How does someone go about achieving this, with out manually having to raise all the Sub2ViewModel propertychanged events from Sub2VM property setter?

Answer

You have several possibilities:

Raise all property changed events in the setter, which you said you wanted to avoid. But it's a valid strategy to consider. If you know which properties are dependant on the results of another, then they will need to raise property changed in the setter for many properties.

public class myViewModel
{
    private string _FirstName
    public string FirstName
    {
        get { return_FirstName };
        set
        {
            _FirstName = value;
            RaisePropertyChanged("FirstName");
            RaisePropertyChanged("FullName");
        }
    }
}

Raise all property changed events in the method, after the new ViewModel has been constructed.

public class myViewModel
{
    private string _FirstName
    public string FirstName
    {
        get { return_FirstName };
        set
        {
            _FirstName = value;
            RaisePropertyChanged("FirstName");
        }
    }

    public void UpdateFirstName(string firstName)
    {
        _FirstName = firstName;
        RaisePropertyChanged("FirstName");
        RaisePropertyChanged("FullName");
    }
}

Use the setters to set some properties, thus triggering the already present property changed event.

public class myViewModel
{
    private string _FirstName
    public string FirstName
    {
        get { return_FirstName };
        set
        {
            _FirstName = value;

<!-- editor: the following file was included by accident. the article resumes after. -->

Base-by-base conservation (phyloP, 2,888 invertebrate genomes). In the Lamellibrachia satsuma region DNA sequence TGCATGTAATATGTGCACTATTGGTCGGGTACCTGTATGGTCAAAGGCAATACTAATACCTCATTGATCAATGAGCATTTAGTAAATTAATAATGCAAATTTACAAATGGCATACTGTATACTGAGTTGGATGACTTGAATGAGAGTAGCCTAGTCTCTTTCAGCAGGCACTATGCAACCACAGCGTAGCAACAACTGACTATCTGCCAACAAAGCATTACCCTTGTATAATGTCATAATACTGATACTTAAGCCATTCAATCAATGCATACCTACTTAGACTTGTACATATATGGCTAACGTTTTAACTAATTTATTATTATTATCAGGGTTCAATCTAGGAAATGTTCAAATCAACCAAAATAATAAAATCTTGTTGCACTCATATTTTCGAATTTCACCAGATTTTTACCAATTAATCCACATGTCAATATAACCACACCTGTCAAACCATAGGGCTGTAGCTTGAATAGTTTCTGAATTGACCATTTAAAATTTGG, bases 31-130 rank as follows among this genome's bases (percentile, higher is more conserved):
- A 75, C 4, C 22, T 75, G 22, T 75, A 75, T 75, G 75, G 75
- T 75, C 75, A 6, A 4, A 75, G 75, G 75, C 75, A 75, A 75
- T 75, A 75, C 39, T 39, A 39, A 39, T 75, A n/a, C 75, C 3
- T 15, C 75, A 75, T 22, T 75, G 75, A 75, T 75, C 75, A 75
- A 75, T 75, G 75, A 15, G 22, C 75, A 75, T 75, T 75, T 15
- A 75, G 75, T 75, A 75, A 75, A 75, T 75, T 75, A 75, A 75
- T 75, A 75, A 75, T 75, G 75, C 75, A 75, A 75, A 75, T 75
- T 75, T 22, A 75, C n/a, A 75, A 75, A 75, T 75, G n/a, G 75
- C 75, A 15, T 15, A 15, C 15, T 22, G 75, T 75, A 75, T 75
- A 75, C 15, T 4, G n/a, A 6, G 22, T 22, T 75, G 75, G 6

RaisePropertyChanged("FirstName");
        }
    }

    public Person ClonePerson(Person rootPerson)
    {
        Person clone = new Person()
        {
            FirstName = rootPerson.FirstName;
            LastName = rootPerson.LastName;
        }
        return clone;
    }
}

Make a method that raises all property changed events, and call it in edge cases where you need to raise multiple changed events.

public class myViewModel
{
    private string _FirstName
    public string FirstName
    {
        get { return_FirstName };
        set
        {
            _FirstName = value;
            this.RaiseAllPropertyChanges();
        }
    }

    public void RaiseAllPropertyChanges()
    {
        RaisePropertyChanged("FirstName");
        RaisePropertyChanged("FullName");
    }
}

The end result is this: For any bound UI element to know that it must update, the property changed event for that property must be raised.

share|improve this answer

One way to go about it is to create a constructor for both the SubViewModel and Sub2ViewModel that initializes all the properties to some default value. This will ensure that your properties are initialized and give you the ability to set the initial values.

share|improve this answer

Your Answer

 
discard

By posting your answer, you agree to the privacy policy and terms of service.

Not the answer you're looking for? Browse other questions tagged or ask your own question.